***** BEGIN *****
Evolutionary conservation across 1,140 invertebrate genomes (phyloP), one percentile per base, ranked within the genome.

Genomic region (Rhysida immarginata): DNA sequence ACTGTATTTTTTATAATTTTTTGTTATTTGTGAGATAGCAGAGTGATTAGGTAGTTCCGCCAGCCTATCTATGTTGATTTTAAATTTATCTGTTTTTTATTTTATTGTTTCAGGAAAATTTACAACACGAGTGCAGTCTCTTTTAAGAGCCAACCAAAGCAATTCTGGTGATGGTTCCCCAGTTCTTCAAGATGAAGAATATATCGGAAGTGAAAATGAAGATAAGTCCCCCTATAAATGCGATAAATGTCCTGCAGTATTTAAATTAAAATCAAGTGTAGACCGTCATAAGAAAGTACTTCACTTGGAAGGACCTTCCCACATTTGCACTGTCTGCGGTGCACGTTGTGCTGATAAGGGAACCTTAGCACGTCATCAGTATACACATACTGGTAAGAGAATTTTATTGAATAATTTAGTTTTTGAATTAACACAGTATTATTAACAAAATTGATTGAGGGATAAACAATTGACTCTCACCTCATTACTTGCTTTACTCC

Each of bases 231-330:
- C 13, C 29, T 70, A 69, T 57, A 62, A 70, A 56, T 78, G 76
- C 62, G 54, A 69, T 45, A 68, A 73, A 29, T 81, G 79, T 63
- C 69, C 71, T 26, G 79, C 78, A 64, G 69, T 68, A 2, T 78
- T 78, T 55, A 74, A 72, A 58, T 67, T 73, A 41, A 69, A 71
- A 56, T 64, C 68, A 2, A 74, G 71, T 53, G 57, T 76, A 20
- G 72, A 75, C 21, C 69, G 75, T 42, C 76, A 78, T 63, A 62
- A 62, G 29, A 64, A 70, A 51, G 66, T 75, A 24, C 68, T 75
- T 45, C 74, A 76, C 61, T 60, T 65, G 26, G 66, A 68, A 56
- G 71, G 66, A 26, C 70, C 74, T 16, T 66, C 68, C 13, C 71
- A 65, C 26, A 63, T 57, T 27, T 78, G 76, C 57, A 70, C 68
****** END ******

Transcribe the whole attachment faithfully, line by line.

Evolutionary conservation across 1,140 invertebrate genomes (phyloP), one percentile per base, ranked within the genome.

Genomic region (Rhysida immarginata): DNA sequence ACTGTATTTTTTATAATTTTTTGTTATTTGTGAGATAGCAGAGTGATTAGGTAGTTCCGCCAGCCTATCTATGTTGATTTTAAATTTATCTGTTTTTTATTTTATTGTTTCAGGAAAATTTACAACACGAGTGCAGTCTCTTTTAAGAGCCAACCAAAGCAATTCTGGTGATGGTTCCCCAGTTCTTCAAGATGAAGAATATATCGGAAGTGAAAATGAAGATAAGTCCCCCTATAAATGCGATAAATGTCCTGCAGTATTTAAATTAAAATCAAGTGTAGACCGTCATAAGAAAGTACTTCACTTGGAAGGACCTTCCCACATTTGCACTGTCTGCGGTGCACGTTGTGCTGATAAGGGAACCTTAGCACGTCATCAGTATACACATACTGGTAAGAGAATTTTATTGAATAATTTAGTTTTTGAATTAACACAGTATTATTAACAAAATTGATTGAGGGATAAACAATTGACTCTCACCTCATTACTTGCTTTACTCC

Each of bases 231-330:
- C 13, C 29, T 70, A 69, T 57, A 62, A 70, A 56, T 78, G 76
- C 62, G 54, A 69, T 45, A 68, A 73, A 29, T 81, G 79, T 63
- C 69, C 71, T 26, G 79, C 78, A 64, G 69, T 68, A 2, T 78
- T 78, T 55, A 74, A 72, A 58, T 67, T 73, A 41, A 69, A 71
- A 56, T 64, C 68, A 2, A 74, G 71, T 53, G 57, T 76, A 20
- G 72, A 75, C 21, C 69, G 75, T 42, C 76, A 78, T 63, A 62
- A 62, G 29, A 64, A 70, A 51, G 66, T 75, A 24, C 68, T 75
- T 45, C 74, A 76, C 61, T 60, T 65, G 26, G 66, A 68, A 56
- G 71, G 66, A 26, C 70, C 74, T 16, T 66, C 68, C 13, C 71
- A 65, C 26, A 63, T 57, T 27, T 78, G 76, C 57, A 70, C 68